Cancer of the uterus is the most common cancer affecting the female reproductive tract in the United States. It is diagnosed from biopsied uterine or endometrial cells that indicate the presence of cancer or precancerous lesions called atypical endometrial hyperplasia (AEH).
"This study brought into sharp focus the fact that it is very difficult to make an accurate diagnosis from uterine biopsies," says Trimble, associate professor at the Johns Hopkins Kimmel Cancer Center. " Yet, women receiving a diagnosis of AEH face complete removal of their wombs through hysterectomy. So, we suggest these patients get a second opinion from a pathologist who specializes in gynecology ."
Trimble and colleagues in the national cooperative GOG set out to get a baseline estimate of the percentage of actual cancers found in hysterectomy samples of women diagnosed with AEH biopsies. The baseline, reported to be anywhere from 17 to 52 percent, would provide information needed to design studies to find non-surgical treatments for AEH that preserve fertility in young patients or eliminate the need for surgery in women with diabetes, hypertension or other complicating disorders. But, after reviewing biopsies from 289 patients classified as AEH, they were surprised to find a high degree of disagreement with the initial diagnosis of most of the biopsies.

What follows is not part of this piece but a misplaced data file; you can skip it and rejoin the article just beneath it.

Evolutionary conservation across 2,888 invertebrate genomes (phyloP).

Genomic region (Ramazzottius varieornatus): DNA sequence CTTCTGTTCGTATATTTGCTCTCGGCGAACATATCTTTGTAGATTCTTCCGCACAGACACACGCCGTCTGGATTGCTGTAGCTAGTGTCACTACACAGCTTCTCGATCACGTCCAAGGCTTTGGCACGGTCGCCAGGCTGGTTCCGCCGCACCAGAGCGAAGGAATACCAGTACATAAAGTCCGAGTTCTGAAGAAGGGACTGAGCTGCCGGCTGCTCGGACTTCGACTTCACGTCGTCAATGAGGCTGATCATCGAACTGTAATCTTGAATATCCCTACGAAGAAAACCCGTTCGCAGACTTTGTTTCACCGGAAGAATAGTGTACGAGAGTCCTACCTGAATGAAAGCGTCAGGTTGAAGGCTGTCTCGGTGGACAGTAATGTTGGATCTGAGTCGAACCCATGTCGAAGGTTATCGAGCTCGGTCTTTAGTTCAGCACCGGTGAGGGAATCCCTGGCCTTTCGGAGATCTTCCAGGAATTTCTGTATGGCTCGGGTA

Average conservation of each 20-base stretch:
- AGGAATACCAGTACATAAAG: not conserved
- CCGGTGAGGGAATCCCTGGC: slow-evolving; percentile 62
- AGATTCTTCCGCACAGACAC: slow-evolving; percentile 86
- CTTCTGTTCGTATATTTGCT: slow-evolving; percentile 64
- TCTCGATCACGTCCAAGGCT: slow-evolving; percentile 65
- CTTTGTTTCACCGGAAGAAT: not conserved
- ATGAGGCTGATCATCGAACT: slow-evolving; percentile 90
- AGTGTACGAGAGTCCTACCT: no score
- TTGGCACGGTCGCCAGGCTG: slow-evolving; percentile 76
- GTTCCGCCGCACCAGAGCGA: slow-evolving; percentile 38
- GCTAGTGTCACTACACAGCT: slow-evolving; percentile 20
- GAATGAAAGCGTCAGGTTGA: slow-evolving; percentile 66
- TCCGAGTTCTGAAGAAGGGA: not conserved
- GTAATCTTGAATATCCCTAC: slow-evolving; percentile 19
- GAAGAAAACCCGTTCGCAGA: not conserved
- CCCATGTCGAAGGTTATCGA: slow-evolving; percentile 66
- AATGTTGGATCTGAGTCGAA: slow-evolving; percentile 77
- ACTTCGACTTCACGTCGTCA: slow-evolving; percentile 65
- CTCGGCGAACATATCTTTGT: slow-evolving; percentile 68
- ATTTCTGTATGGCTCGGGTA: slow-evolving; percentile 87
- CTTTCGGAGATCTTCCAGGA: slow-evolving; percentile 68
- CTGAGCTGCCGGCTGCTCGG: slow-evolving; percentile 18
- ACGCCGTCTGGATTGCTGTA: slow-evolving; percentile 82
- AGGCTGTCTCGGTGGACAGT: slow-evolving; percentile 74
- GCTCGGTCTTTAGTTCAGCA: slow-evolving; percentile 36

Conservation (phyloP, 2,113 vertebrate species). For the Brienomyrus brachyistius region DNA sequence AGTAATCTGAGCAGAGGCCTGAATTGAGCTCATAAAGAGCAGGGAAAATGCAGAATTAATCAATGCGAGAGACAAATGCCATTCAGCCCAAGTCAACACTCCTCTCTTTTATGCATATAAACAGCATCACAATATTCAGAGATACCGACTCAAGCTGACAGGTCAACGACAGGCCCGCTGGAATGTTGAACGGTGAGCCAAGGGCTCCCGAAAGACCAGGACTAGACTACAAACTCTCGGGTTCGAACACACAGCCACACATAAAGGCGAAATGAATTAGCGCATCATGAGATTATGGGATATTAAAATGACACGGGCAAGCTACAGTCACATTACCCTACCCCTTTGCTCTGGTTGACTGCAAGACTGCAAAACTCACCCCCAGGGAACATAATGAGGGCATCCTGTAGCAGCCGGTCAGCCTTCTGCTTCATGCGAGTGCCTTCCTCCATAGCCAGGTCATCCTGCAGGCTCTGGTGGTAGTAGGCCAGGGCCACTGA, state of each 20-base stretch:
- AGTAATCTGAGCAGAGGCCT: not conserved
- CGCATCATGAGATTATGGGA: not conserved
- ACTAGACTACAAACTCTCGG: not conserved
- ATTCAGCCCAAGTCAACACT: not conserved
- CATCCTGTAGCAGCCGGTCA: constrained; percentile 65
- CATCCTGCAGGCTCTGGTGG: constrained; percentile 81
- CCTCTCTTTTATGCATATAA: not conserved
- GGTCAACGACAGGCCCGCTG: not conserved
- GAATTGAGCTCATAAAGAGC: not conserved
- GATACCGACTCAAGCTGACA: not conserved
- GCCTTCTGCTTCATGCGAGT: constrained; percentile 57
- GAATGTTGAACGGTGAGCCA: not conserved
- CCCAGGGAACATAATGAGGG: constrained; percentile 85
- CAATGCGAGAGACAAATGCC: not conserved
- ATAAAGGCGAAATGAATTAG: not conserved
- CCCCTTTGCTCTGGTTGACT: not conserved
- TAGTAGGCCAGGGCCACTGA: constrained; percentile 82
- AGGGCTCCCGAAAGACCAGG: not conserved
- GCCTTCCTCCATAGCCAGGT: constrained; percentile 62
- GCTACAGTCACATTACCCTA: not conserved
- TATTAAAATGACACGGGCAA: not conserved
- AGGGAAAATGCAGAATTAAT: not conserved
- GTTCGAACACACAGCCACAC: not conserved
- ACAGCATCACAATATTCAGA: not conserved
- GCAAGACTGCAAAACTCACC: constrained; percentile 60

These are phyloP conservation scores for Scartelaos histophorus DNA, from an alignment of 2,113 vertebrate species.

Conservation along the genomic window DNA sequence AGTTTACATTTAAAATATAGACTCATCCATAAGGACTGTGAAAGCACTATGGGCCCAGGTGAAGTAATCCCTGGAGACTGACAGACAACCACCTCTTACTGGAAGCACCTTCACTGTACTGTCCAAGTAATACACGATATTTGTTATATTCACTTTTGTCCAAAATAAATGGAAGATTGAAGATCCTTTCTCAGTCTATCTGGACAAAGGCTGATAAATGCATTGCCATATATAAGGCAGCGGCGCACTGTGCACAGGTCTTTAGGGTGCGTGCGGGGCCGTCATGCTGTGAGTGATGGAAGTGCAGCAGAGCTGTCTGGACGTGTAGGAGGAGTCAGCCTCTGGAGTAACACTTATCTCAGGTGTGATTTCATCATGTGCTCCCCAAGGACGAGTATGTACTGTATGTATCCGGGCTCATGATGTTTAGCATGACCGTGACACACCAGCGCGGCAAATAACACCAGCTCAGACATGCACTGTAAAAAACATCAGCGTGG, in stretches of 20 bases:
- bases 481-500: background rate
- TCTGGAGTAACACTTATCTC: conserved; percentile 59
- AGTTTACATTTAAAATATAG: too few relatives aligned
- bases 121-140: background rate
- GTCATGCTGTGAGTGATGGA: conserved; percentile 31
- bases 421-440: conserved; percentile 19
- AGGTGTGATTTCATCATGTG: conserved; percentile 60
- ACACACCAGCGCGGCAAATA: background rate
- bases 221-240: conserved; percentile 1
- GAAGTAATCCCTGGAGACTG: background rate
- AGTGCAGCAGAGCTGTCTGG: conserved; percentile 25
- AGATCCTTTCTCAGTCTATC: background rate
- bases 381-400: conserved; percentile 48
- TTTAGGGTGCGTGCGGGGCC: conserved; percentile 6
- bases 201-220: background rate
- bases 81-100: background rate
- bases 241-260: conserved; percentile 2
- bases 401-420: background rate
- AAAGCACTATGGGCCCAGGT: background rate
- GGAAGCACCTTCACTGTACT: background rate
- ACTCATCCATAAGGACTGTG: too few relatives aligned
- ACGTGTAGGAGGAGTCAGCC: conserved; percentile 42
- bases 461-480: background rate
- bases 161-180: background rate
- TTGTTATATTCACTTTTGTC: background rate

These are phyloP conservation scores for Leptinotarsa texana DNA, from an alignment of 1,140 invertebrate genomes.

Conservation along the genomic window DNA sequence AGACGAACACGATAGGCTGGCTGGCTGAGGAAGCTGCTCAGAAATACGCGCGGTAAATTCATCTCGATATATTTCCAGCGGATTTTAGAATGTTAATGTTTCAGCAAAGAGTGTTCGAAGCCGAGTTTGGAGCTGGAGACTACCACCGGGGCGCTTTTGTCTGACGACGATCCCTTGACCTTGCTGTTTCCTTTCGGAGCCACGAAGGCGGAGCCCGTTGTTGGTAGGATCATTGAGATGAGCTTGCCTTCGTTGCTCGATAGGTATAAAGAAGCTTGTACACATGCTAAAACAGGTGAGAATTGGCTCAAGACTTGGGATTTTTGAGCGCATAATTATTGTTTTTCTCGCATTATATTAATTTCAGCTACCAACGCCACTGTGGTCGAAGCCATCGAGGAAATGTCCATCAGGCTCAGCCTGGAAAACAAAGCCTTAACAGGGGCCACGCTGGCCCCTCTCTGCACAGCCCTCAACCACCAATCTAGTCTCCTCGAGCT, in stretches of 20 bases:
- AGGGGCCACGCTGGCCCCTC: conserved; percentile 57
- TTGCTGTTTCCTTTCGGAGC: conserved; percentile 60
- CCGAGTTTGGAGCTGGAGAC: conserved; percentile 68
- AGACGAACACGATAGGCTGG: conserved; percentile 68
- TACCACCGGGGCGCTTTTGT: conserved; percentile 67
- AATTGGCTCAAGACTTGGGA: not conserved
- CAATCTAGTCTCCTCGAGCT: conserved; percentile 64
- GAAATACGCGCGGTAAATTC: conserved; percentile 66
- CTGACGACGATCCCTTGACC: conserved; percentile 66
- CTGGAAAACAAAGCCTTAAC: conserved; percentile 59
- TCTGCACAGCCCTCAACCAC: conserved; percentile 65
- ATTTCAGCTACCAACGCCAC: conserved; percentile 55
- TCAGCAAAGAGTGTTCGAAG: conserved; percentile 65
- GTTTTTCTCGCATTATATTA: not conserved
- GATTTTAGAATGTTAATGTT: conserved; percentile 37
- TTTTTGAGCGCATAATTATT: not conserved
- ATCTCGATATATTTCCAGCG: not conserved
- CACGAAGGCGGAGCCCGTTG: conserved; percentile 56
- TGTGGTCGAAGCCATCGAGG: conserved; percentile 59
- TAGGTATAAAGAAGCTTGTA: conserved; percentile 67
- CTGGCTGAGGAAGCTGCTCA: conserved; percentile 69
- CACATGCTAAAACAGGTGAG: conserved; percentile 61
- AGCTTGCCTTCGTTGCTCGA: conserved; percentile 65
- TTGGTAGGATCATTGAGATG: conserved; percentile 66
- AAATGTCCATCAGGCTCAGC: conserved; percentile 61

In their review, the GOG investigators downgraded the biopsy diagnoses to "less than AEH," which denotes a
Contact: Vanessa Wasta
Johns Hopkins Medical Institutions